Distressed, George seeks help from a lawyer, the steely Heather Lelache. She accompanies him to a dream session at which Haber instructs George : “You’re going to have a dream in which you feel uncrowded, unsqueezed. You’ll dream about all the elbow room there is in the world, all the freedom you have to move around.”
Heather feels the change at the moment it happens:
“The woman felt it too. She looked frightened. Holding the heavy brass necklace up close to her throat like a talisman, she was staring in dismay, shock, terror, out the window at the view. He had not expected that. He had thought that only he could be aware of the
change. But she had heard him tell Orr what to dream; she had stood beside the dreamer; she was there at the center, like him. And like him had turned to look out the window at the vanishing towers fade like a dream, leave not a wrack behind, the
insubstantial miles of suburb dissolving like smoke on the wind, the city of Portland, which had had a population of a million people before the Plague Years but had only about a hundred thousand these days of the Recovery, a mess and jumble like all American cities, but unified by its hills and its misty, seven-bridged river, the old forty-story First National Bank building dominating the downtown
skyline, and far beyond, above it all, the serene and pale mountains.”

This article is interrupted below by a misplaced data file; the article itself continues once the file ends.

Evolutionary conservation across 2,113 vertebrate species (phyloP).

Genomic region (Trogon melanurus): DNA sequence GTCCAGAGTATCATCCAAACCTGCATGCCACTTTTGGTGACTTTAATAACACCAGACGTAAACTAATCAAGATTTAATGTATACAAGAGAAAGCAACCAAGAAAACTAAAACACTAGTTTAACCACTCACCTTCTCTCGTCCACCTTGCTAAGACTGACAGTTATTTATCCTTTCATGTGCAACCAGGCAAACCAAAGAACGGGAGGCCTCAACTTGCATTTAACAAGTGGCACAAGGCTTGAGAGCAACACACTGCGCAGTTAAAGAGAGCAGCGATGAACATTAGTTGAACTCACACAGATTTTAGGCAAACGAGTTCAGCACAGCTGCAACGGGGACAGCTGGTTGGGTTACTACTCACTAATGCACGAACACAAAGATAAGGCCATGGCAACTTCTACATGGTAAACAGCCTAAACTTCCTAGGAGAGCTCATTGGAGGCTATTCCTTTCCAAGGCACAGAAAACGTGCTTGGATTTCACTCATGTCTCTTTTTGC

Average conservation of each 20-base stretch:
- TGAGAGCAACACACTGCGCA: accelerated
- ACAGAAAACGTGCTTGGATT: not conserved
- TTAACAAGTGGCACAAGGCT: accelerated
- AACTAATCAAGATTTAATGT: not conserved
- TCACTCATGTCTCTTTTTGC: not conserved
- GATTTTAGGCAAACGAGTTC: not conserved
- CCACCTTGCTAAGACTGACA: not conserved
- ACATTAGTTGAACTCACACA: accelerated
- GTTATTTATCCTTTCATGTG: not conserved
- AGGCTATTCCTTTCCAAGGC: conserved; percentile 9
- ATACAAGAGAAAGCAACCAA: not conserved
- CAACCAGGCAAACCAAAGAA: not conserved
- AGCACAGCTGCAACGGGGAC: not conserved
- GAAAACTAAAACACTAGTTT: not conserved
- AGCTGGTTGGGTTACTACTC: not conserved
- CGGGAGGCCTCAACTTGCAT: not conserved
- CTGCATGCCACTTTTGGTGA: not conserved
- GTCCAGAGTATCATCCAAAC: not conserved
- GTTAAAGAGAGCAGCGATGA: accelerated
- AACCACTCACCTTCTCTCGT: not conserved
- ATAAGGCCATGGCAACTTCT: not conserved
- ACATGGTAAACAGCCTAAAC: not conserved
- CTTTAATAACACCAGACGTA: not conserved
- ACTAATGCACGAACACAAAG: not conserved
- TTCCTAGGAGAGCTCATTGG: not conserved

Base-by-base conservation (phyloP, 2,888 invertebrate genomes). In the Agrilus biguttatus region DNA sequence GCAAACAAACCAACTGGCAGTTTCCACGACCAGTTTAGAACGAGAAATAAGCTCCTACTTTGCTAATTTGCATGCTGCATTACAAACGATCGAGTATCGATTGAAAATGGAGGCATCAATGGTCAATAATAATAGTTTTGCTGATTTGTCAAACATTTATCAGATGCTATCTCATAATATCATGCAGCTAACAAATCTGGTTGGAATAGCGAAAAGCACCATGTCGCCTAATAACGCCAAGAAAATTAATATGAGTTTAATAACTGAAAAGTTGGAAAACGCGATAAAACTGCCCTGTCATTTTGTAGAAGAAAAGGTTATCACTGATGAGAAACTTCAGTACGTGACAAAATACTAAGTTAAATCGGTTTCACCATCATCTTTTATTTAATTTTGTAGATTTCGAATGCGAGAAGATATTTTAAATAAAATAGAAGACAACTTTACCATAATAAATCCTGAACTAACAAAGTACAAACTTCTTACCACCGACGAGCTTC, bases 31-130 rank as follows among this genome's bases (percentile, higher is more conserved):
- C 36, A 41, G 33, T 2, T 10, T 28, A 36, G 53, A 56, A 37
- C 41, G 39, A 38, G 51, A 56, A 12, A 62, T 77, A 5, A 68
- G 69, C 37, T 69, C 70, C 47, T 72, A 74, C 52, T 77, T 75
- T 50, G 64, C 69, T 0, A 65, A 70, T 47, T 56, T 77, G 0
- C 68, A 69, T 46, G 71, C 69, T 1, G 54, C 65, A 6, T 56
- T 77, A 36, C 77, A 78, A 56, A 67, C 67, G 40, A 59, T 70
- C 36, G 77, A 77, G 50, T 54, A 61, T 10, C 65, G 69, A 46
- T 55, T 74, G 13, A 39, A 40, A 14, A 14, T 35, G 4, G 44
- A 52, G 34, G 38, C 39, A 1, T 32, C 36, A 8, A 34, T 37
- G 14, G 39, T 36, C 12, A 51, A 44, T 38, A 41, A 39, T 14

George has dreamt of a Plague which has killed billions of people. He is appalled, but unable to stop Haber from misusing his dreams. Still, Haber is not a power-hungry monster, as George admits to himself:
…he’s not a mad scientist, Orr thought dully, he’s a pretty sane one, or he was. It’s the chance of power that my dreams give him that twists him around. He keeps acting a part, and this gives him such an awfully big part to play. So that now he’s using even his science as a means, not an end. . . . But his ends are good, aren’t they? He wants to improve life for humanity. Is that wrong?
Finally Haber himself enters the dream world, and George, faced with the loss of Heather (now his wife) and his whole world , is forced to act.
The theme of novel is that the best of intentions can lead to the worst of outcomes. I am reminded of one of those tales of Arabia in whch someone is granted three wishes by a djinn, but things don’t go well. I very much enjoyed this novel and thoroughly recommend it.
The Lathe of Heaven
was made into a television movie in 1980 by WNET. The film starred Bruce Davison as George Orr, Kevin Conway as Dr Haber, and Margaret Avery as Heather Lelache. You can watch the film here
. The two photographs ab0ve are taken fron this production.
You can watch an interview here
with Ursula in which she discusses the film and the novel. and you can read the novel online here
Finally, Ursula took the title of the novel from from the writings of Chuang Tzu,
“To let understanding stop at what cannot be understood is a high attainment. Those who cannot do it will be destroyed on the lathe of heaven.”